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How To Care For Your Midline Catheter

WHAT YOU NEED TO KNOW:

What do I need to know about a midline catheter?

A midline catheter is an IV placed into a vein in your upper arm. Your midline catheter may have multiple ports. Ports are tubes where medicine can be injected. A midline catheter can be kept in place for several weeks or months. You may need a midline catheter to get medicine or fluids. Your midline catheter may also be used to remove blood for tests.

How is a midline catheter inserted?

  • Your healthcare provider will place a tight band around your arm. This helps your healthcare provider see your veins. Your healthcare provider will insert a needle through your skin and into your vein. A catheter will be guided over the needle and into your vein. Your healthcare provider may use ultrasound or x-ray pictures to place the catheter correctly.
  • The needle will be removed, and the catheter will be left in your vein. Healthcare providers may secure the catheter to your skin with tape or stitches. A bandage will be placed over your catheter.

How do I change the bandage and clean my skin?

Your healthcare provider will tell you how often to change your bandage. Change the bandage any time it becomes wet, dirty, or moves out of place. Keep your catheter covered with a bandage at all times. You may need another person to help you change the bandage. Do the following to change your bandage:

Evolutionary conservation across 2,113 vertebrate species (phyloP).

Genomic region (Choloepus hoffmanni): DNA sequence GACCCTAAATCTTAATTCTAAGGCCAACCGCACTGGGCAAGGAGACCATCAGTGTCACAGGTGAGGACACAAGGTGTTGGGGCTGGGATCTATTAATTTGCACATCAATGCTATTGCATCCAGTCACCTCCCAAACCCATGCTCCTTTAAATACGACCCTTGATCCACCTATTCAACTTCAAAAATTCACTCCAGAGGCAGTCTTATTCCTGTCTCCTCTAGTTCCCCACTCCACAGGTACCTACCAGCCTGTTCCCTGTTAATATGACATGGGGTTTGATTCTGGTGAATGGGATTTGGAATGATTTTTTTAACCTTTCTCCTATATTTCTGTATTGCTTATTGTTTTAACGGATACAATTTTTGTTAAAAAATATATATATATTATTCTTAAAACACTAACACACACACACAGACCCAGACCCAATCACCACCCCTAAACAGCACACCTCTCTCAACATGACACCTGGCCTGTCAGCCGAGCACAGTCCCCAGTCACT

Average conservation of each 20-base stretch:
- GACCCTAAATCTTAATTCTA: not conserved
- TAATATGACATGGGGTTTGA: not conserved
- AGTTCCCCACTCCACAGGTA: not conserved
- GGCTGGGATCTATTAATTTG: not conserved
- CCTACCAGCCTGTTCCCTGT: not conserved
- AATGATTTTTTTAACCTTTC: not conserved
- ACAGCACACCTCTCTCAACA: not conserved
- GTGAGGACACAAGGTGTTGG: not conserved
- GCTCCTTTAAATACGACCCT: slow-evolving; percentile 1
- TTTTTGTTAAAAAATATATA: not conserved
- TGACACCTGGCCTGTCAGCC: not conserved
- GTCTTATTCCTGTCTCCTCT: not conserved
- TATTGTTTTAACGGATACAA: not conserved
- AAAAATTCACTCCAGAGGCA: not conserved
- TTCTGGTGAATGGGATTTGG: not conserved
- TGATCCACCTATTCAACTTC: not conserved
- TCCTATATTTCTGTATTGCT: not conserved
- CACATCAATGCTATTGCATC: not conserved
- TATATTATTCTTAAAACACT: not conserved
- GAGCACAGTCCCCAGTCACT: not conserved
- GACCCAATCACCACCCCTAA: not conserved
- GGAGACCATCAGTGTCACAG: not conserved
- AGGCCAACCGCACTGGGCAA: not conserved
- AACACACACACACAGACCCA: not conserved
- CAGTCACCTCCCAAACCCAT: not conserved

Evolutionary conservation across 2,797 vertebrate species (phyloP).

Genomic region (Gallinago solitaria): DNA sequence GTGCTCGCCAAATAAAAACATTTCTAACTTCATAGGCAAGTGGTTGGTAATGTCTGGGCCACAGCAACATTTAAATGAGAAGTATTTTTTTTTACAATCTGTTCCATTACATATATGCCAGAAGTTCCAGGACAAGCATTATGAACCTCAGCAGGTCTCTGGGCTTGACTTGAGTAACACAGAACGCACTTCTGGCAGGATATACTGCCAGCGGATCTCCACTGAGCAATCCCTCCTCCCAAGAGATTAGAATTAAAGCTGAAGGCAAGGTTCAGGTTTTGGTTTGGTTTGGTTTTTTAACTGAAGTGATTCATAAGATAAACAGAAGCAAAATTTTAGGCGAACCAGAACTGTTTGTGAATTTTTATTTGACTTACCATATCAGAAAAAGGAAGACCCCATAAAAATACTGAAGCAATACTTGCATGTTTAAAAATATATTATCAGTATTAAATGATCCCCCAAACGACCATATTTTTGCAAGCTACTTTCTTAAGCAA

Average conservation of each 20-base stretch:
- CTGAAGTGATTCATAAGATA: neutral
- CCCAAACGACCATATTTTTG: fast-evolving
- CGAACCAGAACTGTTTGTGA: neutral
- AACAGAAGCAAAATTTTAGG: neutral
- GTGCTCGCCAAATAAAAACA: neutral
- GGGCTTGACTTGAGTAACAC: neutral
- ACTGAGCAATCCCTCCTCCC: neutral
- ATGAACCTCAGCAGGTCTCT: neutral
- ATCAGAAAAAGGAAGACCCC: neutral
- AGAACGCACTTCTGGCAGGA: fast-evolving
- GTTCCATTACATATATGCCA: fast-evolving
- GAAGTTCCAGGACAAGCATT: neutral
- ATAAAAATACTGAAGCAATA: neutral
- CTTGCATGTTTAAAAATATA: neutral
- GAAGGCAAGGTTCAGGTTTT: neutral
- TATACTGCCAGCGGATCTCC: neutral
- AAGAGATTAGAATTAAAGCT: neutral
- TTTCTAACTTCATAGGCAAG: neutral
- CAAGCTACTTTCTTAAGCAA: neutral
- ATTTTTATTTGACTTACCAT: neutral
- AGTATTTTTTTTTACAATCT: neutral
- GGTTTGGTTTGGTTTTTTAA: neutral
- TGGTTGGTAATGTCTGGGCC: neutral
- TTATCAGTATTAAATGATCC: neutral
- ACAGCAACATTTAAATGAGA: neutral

• Wash your hands with soap and water or an alcohol-based hand rub. Put on clean gloves.
  • Hold the end of your catheter so it does not move. Slowly remove the bandage by pulling it towards the insertion site. Do not pull the bandage away from the insertion site. This can pull out your catheter.
  • If your catheter is secured with a device, gently remove it as directed.
  • Wipe the area where your catheter is inserted (insertion site) with a cleaning solution as directed. Wipe the skin around the insertion site with a cleaning solution as directed. Start closest to the insertion site and move outward in circles.